Washington, DC – The ERISA Industry Committee (ERIC) is calling on California lawmakers to be strategic as they consider two paid leave bills in the wake of COVID-19. New legislation should not create redundancy or additional burdens for employers who already offer generous paid leave policies.
ERIC is urging the California Committee on Labor and Employment to oppose Senate Bill 729 (SB 729). The bill’s current language extends Executive Order N-51-20’s supplemental COVID-19 paid sick leave provisions to food industry employees beyond Governor Newsome’s stay-at-home order. An extension of these benefits beyond the end of that order is unnecessary and places additional burdens on struggling employers. We also ask that lawmakers oppose any similar future legislation that mimics the same benefits already provided by N-51-20 and the federal Families First Coronavirus Response Act (FFCRA). If the Committee chooses not to oppose SB729, then ERIC recommends amending it to allow supplemental paid sick leave to run concurrently with similar paid leave benefits. Finally, since the onus to pay for supplemental paid leave would fall on employers, ERIC suggests that legislation include a state tax credit, similar to the federal tax credit provided by the FFCRA, to help ease the strain on companies that have been financially impacted by the pandemic.
“ERIC shares lawmakers’ goal of securing critical supplemental paid sick leave benefits for California employees that do not have access to them during the COVID-19 public health emergency. However, the aim of any new proposals should be to secure access to these benefits for those who need them most,” said Aliya Robinson, Senior Vice President of Retirement and Compensation Policy, ERIC. “New leave laws should not create redundant mandates that would negatively impact employers that already offer paid sick leave benefits through a different source.”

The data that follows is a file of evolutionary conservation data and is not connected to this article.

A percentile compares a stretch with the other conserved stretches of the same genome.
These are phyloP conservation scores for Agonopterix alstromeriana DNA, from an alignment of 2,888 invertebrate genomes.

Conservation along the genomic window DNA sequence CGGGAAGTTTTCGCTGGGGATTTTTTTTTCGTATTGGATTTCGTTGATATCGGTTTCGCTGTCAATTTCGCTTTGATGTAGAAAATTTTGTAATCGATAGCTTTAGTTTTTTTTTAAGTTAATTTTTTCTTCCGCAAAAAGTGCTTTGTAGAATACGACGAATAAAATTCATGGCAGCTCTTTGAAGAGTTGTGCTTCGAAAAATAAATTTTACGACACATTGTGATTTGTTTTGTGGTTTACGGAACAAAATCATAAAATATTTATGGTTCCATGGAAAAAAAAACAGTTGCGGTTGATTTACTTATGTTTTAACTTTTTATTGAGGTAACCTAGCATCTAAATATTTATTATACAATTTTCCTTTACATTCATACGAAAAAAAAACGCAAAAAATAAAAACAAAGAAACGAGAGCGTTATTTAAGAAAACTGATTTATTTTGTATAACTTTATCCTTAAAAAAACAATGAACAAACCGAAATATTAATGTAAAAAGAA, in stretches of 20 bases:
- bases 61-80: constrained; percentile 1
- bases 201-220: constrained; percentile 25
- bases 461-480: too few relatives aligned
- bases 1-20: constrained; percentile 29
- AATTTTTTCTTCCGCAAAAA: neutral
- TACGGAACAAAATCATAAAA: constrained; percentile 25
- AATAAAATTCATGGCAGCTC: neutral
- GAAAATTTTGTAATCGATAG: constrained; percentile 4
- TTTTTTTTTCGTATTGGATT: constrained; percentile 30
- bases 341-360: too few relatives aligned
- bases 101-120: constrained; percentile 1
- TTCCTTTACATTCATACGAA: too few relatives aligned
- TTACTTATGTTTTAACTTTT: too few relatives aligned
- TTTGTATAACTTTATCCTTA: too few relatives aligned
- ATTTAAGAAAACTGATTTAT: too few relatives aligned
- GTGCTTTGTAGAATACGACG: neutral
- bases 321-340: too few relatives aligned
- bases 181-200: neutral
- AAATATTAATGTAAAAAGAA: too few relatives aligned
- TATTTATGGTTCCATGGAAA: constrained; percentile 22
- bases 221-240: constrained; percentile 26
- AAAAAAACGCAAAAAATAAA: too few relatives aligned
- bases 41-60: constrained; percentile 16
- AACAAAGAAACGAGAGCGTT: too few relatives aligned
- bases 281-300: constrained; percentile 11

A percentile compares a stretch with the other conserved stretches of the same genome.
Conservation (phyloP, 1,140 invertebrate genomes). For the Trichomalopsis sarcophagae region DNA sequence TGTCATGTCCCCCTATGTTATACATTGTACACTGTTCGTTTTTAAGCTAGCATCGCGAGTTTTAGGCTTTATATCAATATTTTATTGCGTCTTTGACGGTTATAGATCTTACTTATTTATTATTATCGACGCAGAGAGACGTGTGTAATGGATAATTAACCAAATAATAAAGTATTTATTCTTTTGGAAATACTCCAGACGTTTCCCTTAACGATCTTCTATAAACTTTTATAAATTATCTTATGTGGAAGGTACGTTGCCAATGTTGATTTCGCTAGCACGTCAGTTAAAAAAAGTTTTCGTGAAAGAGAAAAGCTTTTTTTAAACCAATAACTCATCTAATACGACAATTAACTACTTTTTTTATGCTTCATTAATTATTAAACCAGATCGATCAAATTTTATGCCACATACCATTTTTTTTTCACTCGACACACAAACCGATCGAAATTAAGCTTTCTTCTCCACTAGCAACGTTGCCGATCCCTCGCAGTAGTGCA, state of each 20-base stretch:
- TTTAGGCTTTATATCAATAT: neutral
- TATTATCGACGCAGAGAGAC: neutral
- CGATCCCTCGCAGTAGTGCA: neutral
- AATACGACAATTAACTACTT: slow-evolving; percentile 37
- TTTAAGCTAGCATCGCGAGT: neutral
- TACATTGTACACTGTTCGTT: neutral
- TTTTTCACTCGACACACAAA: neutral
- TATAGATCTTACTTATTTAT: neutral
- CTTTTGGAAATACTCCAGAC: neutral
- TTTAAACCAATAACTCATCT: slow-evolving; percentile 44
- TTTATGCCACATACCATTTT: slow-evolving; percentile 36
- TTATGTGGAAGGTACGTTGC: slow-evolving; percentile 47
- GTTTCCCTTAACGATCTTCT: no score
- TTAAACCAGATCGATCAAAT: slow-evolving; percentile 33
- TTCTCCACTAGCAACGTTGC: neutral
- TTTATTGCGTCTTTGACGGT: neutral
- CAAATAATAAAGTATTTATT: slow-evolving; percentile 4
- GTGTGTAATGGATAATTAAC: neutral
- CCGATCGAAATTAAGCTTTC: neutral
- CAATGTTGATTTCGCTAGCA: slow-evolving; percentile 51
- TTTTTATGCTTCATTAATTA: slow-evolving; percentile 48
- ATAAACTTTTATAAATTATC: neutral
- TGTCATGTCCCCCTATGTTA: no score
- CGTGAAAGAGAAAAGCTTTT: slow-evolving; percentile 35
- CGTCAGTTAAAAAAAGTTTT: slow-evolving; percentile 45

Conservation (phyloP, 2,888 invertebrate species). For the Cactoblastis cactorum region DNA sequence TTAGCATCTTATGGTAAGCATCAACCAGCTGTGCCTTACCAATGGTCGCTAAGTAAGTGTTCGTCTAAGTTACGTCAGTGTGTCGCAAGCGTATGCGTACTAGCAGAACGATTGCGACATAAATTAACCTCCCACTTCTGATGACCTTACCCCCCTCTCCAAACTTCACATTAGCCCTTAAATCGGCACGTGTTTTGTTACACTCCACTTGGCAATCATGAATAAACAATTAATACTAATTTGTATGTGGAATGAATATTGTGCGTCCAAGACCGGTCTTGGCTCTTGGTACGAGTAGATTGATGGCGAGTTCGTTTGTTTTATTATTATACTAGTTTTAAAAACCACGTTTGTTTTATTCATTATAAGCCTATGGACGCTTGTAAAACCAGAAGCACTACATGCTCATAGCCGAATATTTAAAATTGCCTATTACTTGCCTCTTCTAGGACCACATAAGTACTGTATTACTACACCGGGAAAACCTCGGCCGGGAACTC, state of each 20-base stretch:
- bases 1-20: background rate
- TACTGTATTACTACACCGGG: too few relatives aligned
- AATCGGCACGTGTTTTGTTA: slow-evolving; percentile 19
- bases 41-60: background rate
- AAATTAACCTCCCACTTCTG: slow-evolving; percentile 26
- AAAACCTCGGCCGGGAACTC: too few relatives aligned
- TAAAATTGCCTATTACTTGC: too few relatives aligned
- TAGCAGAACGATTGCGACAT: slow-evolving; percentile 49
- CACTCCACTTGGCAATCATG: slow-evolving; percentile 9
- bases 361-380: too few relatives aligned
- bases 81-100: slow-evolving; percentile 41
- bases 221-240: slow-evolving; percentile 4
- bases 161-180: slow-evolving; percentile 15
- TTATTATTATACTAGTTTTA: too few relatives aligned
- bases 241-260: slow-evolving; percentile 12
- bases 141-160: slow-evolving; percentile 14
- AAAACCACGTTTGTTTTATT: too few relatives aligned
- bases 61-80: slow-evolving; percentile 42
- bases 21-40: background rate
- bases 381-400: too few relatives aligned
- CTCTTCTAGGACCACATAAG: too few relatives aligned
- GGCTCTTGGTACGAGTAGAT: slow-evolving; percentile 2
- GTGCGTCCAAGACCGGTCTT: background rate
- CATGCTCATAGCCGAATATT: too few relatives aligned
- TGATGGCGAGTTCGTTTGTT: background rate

In a separate comment letter to the Committee, ERIC asked lawmakers to amend SB 1383. As the bill is currently written, SB 1383 would expand the definition of a family member, or individuals whom employees can use leave benefits to care for, well beyond the standard established by the federal Family and Medical Leave Act (FMLA) which has been used in other California leave legislation. When states deviate from the FMLA, it further complicates and fragments the existing patchwork of state paid leave policies across the nation and places additional administrative burdens for multi-state employers.
“A multi-state employer must be able to offer equal leave benefits to their employees no matter where they live or work. ERIC hopes lawmakers will allow employers to continue to offer a level playing field to their employees,” said Robinson.